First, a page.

THE CONTRIBUTION OF GANG MEMBERSHIP TO DELINQUENCY BEYOND DELINQUENT FRIENDS*
SARA R. BATTIN KARL G. HILL ROBERT D. ABBOTT RICHARD F. CATALANO J. DAVID HAWKINS University of Washington
Both being involved in a gang and having friends who are delinquent have been shown to contribute to an individual's own delinquency. However, the unique contribution of gang membership to delinquency, above and beyond having delinquent peers, has not been well studied. Increased delinquency among gang members may not be due to gang membership per se, but to the members' association with delinquent peers. Using data from the Seattle Social Development Project, this research compared involvement in delinquency for gang members, nongahg youths with delinquent friends, and nongang youths who did not have delinquent friends. MANOVA and follow-up ANOVA were conducted to determine differences on measures of delinquency among the three groups at ages 14 and 15. Gang members were found to have a higher rate of offending in the past year when compared with the other groups. The contribution of gang membership to delinquency above and beyond having delinquent friends was also examined using structural equation modeling. Gang membership was found to independently predict both self-reported and officially recorded delinquency beyond the effects of having delinquent friends and prior delinquency. Implications of the results for delinquency prevention and intervention efforts are discussed. Existing evidence suggests that gang membership intensifies delinquent behavior. It is also clear that having delinquent friends contributes to one's own delinquency. Increased delinquency among gang members may in fact be due to these associations with delinquent peers, rather than to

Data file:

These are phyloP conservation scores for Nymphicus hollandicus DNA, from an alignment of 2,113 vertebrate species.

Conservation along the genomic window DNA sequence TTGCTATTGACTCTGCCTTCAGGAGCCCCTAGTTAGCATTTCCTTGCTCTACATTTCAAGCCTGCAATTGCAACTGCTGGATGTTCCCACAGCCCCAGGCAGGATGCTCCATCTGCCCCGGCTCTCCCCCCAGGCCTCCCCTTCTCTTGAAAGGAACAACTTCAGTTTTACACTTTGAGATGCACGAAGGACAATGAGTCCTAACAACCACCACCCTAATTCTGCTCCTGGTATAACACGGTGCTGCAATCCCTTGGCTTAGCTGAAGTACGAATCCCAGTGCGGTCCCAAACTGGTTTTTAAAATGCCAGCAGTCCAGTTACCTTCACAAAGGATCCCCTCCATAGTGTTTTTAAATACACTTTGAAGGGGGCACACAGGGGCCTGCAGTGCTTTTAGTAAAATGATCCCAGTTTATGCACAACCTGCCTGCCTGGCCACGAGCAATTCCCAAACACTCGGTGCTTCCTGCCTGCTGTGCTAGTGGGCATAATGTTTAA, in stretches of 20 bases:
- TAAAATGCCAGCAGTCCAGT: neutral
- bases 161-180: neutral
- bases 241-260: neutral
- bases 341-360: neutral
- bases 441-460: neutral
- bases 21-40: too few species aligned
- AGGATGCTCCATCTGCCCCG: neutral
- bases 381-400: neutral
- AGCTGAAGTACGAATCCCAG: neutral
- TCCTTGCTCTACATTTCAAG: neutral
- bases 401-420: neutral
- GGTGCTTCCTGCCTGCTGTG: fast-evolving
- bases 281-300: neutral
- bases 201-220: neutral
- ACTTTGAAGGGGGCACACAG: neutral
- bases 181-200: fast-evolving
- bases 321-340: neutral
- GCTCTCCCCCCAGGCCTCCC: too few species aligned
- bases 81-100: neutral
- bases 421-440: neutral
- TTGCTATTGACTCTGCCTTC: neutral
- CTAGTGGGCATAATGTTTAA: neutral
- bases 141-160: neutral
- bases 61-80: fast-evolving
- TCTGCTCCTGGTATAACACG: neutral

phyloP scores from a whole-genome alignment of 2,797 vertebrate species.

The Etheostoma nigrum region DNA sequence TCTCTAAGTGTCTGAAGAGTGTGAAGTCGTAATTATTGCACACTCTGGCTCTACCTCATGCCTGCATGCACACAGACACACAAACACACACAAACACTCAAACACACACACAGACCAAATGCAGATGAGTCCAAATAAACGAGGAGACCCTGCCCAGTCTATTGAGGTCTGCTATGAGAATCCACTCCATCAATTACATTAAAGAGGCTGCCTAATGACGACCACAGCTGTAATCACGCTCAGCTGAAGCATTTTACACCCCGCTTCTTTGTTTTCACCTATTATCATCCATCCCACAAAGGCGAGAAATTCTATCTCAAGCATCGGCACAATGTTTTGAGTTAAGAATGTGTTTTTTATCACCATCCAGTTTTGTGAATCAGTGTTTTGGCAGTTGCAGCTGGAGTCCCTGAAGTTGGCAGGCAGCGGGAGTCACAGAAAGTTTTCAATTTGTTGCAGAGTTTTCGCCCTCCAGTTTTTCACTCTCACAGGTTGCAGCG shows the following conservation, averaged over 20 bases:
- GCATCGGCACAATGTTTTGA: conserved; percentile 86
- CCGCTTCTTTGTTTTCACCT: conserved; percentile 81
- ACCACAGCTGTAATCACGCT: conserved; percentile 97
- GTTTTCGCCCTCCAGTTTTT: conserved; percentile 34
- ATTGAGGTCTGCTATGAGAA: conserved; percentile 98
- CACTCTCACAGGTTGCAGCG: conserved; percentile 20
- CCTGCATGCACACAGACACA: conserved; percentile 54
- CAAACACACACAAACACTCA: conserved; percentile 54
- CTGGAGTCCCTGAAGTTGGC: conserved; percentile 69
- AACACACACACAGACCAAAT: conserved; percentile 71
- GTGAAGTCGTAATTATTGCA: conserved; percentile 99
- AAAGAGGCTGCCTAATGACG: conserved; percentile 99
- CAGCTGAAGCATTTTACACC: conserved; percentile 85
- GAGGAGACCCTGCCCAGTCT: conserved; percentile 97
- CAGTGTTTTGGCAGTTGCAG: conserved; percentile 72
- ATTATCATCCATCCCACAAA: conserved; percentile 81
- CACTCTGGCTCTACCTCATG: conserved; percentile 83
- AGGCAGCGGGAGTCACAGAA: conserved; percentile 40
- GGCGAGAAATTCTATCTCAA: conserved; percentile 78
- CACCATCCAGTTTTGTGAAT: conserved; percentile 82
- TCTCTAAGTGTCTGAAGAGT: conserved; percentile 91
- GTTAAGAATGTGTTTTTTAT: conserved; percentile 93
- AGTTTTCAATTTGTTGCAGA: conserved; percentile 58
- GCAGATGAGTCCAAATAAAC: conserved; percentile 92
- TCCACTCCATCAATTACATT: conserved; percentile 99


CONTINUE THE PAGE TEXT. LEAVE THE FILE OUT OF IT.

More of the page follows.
* This research was supported by research grant No. 21548 from the Office of Juvenile Justice and Delinquency Prevention (OJJDP), the Robert Wood Johnson Foundation, and grant No. 1RO1DA09679 from the National Institute on...